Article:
Personal trainers often search for different approaches to inspire their patients, although often that can be a task. Motivational interviewing might offer a breakthrough.
Motivational interviewing (MI) is described as “a theory of therapy and a collection of techniques to help people improve their own internal motivation to change” (Brehm, 2104). MI is especially valuable for documenting and supporting ambivalent clients who might feel “lost” or unclear why improvement is desirable (ACE, 2014). That is, clients in the early stages of transition react well to MI as part of the training phase. MI becomes redundant if a customer already adopts and successfully invests in transition.
Fitness practitioners who build a reasonable degree of ease and expertise with MI are more likely than those who don’t.
Why’s Motivational Interview Important?
MI’s significance has long been recorded. What behavioral modification studies and therapeutic arenas have found is that MI is a successful method not just to promote cessation of a detrimental behaviour, but to develop fresh and healthy behaviours.
Adopting MI as a relational style helps experts to discuss more thoroughly whether someone is involved in progress and what perceived obstacles, concerns, or assumptions a person can have.
Miller and Rollnick (2013 ) define what they term “MI spirit,” which includes:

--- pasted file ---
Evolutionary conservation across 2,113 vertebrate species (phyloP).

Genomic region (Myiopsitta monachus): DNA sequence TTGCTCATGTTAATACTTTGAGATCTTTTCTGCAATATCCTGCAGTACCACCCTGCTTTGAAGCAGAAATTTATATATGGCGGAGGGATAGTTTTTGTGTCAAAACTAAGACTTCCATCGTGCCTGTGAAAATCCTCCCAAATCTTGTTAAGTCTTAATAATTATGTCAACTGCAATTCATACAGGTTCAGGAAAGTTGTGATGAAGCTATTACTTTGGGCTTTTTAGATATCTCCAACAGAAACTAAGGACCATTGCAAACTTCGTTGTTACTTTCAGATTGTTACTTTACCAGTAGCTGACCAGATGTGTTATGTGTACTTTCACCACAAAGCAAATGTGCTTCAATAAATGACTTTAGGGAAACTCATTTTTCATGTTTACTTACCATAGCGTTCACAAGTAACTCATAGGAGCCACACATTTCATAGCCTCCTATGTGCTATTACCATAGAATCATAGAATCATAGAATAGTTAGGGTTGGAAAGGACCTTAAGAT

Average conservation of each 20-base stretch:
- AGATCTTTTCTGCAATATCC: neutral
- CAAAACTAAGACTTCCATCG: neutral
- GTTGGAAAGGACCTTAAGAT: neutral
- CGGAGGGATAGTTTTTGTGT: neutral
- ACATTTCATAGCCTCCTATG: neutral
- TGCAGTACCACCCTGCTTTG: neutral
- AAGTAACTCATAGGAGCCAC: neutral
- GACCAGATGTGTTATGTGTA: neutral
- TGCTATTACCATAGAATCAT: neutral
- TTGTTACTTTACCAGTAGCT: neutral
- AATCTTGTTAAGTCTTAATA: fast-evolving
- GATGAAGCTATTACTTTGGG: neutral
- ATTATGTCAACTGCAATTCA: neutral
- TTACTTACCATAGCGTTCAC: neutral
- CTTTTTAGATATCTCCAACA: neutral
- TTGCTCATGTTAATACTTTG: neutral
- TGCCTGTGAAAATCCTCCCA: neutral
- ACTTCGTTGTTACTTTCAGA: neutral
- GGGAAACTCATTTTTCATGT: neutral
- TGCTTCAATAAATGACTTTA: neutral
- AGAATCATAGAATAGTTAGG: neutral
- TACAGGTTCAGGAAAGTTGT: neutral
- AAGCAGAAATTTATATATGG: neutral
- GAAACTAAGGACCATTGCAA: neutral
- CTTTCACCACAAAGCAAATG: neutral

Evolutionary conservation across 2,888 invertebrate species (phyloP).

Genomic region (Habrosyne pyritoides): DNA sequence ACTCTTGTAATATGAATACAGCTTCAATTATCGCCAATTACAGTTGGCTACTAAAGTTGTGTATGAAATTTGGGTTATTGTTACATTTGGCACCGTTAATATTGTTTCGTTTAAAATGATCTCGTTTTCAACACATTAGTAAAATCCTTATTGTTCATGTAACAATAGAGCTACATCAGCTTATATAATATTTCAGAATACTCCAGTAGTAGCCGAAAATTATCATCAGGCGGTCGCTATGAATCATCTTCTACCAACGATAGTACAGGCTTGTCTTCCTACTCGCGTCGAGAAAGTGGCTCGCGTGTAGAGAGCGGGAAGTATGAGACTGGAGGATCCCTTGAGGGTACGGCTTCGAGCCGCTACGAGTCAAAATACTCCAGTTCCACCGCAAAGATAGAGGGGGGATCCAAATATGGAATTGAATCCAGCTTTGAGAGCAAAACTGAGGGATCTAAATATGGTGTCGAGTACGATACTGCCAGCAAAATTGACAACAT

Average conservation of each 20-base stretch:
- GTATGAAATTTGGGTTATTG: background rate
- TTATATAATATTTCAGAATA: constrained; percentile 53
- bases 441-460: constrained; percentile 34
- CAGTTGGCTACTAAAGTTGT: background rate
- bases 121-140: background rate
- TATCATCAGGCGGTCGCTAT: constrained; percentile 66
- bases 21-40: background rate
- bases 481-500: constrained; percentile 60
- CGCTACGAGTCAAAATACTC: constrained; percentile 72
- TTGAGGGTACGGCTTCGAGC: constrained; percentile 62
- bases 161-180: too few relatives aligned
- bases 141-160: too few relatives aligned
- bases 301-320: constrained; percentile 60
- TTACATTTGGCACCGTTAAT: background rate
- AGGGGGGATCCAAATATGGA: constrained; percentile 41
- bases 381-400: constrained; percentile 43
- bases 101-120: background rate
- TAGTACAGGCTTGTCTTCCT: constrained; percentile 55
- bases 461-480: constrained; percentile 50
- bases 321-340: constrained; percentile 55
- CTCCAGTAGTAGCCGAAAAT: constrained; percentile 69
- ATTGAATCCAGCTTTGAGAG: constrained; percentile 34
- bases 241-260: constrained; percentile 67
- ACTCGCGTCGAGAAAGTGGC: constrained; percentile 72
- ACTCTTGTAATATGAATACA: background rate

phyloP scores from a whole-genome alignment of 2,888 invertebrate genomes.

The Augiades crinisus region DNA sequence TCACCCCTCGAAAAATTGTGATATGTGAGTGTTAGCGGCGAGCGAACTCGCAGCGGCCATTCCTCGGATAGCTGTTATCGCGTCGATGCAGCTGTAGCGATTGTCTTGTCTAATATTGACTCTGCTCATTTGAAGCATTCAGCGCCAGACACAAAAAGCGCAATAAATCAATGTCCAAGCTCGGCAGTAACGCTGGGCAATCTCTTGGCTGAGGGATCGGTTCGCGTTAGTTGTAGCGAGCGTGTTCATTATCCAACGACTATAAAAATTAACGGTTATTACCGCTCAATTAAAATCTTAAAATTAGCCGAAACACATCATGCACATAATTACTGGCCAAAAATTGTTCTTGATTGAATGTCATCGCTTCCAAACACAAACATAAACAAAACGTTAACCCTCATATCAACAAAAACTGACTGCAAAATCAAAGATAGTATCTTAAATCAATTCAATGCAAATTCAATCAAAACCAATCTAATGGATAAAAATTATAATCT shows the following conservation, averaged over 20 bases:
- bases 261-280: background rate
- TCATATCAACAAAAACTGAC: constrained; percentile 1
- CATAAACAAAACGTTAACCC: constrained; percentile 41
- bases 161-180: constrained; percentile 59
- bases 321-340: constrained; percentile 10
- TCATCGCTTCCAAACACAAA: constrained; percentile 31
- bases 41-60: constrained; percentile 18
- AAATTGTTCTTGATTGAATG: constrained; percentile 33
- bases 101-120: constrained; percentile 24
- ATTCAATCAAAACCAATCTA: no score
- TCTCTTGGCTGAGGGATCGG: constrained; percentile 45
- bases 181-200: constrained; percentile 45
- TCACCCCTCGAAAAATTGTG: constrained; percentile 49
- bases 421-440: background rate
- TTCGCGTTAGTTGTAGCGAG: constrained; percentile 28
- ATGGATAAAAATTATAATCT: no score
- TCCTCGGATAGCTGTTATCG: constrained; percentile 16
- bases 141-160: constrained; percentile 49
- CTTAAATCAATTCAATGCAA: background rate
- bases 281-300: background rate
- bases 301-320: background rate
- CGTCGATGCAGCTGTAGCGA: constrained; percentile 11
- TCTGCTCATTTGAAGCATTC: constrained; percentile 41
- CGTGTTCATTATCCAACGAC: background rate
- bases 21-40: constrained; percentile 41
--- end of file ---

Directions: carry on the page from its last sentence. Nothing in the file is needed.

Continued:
Compassion for you
The first function, teamwork, emphasizes the client-centered essence of behavior improvement and coaching. Acceptance refers to how the mentor sees and appreciates the client — with reverence, concern, and optimistic thinking. The compassion aspect represents the concept of doing the client’s best interest.
The final trait, evocation, is the technique of conversing with the consumer so that he or she realizes specific desires rather than merely informing a consumer “there’s what you need to do.” Again, MI mentors a customer towards progress by partnering rather than guiding. We are a collaborator and friendly guidance on the person transition journeys of our clients (ACE, 2013; ACE, 2014, Miller & Rollnick, 2013).
How to execute MI — Core skills
Although four main features describe MI as a communication style, there are also four ability areas that make up a successful MI session. Miller & Rollnick (2013 ) explains mutual abilities utilizing OARS. The OARS term is open-ended inquiry, confirmation, reflective listening, and description.
O — Open-ended questions
Open-ended queries need thorough consumer answers. The inverse with “yes” or “no” issues. Contrast the following example dialogues.
Coach: Is your target weight-loss?
Coach: Explain why you believe weight loss is necessary.
Client: My doctor says I would lose weight to reduce my chance of contracting chronic diseases. Both my parents had heart and type 2 diabetes. I still have young daughters, all interested in sports. I want them to train, keep up and set a clear example! I used to be really competitive in sports myself — and I enjoyed it and missed it, but maturity “goes in the way” and throws me off track.
By answering the yes / no question, the coach knew no other than the consumer would lose weight. Contrary to the open-ended query, the coach heard a little about family background, that the client is partly driven by social influences (their background as a doctor and family) and needs to be involved with and with their baby.
The coach even heard some information about the behaviour experience of the team. This is all useful knowledge the instructor will use to direct and facilitate the improvements that the person actually wants to make to meet the weight reduction surface target.